130       80       66       64       45  
Non-U.S.
    9             9             32  
Total other
    139       80       75       64       77  
 
 
                                       
Discontinued Operations
                                       
Non-U.S.
                            80  
 
Total capital and exploration expenditures
    19,855       17,699       14,885       15,525       13,955  
 
 
(1)   See Frequently Used Terms on pages 88 through 91.
 
(2)   Including related transportation.

 


Table of Contents

EXXON MOBIL CORPORATION § 2006 FINANCIAL & OPERATING REVIEW    19
TOTAL CAPITAL AND EXPLORATION EXPENDITURES BY GEOGRAPHY
                                         
(millions of dollars)   2006     2005     2004     2003     2002  
 
United States
    3,720       3,218       3,025       3,766       3,957  
Canada
    1,526       1,599       1,546       1,601       1,513  
Europe
    3,721       2,829       2,845       3,046       2,919  
Africa
    4,019       3,815       3,330       3,657       2,405  
Asia Pacific/Middle East
    4,601       3,241       2,168       2,046       1,863  
Russia/Caspian
    1,932       2,656       1,650       1,184       893  
Other
    336       341       321       225       405  
 
Total worldwide
    19,855       17,699       14,885       15,525       13,955  
 
DISTRIBUTION OF CAPITAL AND EXPLORATION EXPENDITURES
                                         
(millions of dollars)   2006     2005     2004     2003     2002  
 
Consolidated Companies’ Expenditures
                                       
Capital expenditures
    15,361       13,792       11,901       12,857       11,499  
Exploration costs charged to expense
                                       
United States
    243       157       192       256       220  
Non-U.S.
    925       795       891       735       679  
Depreciation on support equipment (1)
    13       12       15       19       21  
Total exploration expenses
    1,181       964       1,098       1,010       920  
 
Total consolidated companies’ capital and exploration expenditures
                                       
(excluding Depreciation on support equipment)
    16,529       14,744       12,984       13,848       12,398  
 
                                       
ExxonMobil’s Share of Non-Consolidated Companies’ Expenditures
                                       
Capital expenditures
    3,315       2,938       1,865       1,651       1,518  
Exploration costs charged to expense
    11       17       36       26       39  
Total non-consolidated companies’ capital and exploration expenditures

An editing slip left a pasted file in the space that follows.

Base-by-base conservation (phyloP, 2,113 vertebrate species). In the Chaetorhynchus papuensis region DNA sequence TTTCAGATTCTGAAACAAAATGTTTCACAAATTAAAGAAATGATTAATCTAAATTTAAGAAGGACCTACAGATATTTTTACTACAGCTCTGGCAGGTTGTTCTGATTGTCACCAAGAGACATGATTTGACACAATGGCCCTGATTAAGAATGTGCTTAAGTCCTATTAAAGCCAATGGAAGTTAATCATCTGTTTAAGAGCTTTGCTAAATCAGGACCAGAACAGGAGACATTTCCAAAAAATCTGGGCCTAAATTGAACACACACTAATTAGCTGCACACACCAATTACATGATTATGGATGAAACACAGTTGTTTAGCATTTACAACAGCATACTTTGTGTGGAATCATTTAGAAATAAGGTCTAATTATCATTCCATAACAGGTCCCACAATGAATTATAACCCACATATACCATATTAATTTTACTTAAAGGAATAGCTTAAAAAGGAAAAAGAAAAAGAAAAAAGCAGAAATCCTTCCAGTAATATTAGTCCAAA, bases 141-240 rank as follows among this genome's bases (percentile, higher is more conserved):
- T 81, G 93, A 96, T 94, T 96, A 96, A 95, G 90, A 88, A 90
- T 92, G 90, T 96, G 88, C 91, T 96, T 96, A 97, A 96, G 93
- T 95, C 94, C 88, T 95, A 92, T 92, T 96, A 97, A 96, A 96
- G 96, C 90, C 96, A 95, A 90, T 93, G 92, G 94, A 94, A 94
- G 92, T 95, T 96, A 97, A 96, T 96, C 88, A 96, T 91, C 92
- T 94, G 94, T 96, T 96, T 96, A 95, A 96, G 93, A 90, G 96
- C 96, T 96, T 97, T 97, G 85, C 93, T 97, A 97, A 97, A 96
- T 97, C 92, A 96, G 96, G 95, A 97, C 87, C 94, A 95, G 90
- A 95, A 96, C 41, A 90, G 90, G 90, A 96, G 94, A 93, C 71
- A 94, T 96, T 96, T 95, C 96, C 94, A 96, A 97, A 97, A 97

3,326       2,955       1,901       1,677       1,557  
 
Total capital and exploration expenditures
    19,855       17,699       14,885       15,525       13,955  
 
 
(1)   Not included as part of Total capital and exploration expenditures, but included as part of Exploration expenses, including dry holes, in the Summary Statement of Income, page 22.
     
(GEOGRAPHIC CHART)
  (GEOGRAPHIC CHART)

 


Table of Contents

20    EXXON MOBIL CORPORATION § 2006 FINANCIAL & OPERATING REVIEW
NET INVESTMENT IN PROPERTY, PLANT AND EQUIPMENT AT YEAR END
                                         
(millions of dollars)   2006     2005     2004     2003     2002  
 
Upstream
                                       
United States
    16,467       16,222       16,410       16,992       16,924  
Non-U.S.
    51,943       46,595       45,603       41,735       34,772  
Total
    68,410       62,817       62,013       58,727       51,696  
 
Downstream
                                       
United States
    9,320       9,334       9,408       9,714       9,238  
Non-U.S.
    19,598       18,695       20,402       19,852       17,682  
Total
    28,918       28,029       29,810       29,566       26,920  
 
Chemical
                                       
United States
    4,553       4,685       4,887       5,068       5,155  
Non-U.S.
    4,766       4,619       5,162       5,047       4,754  
Total
    9,319       9,304       10,049       10,115       9,909  
 
Other
    7,040       6,860       6,767       6,557       6,415  
 
Total net investment
    113,687       107,010       108,639       104,965       94,940  
 
DEPRECIATION AND DEPLETION EXPENSES
                                         
(millions of dollars)   2006     2005     2004     2003     2002  
 
Upstream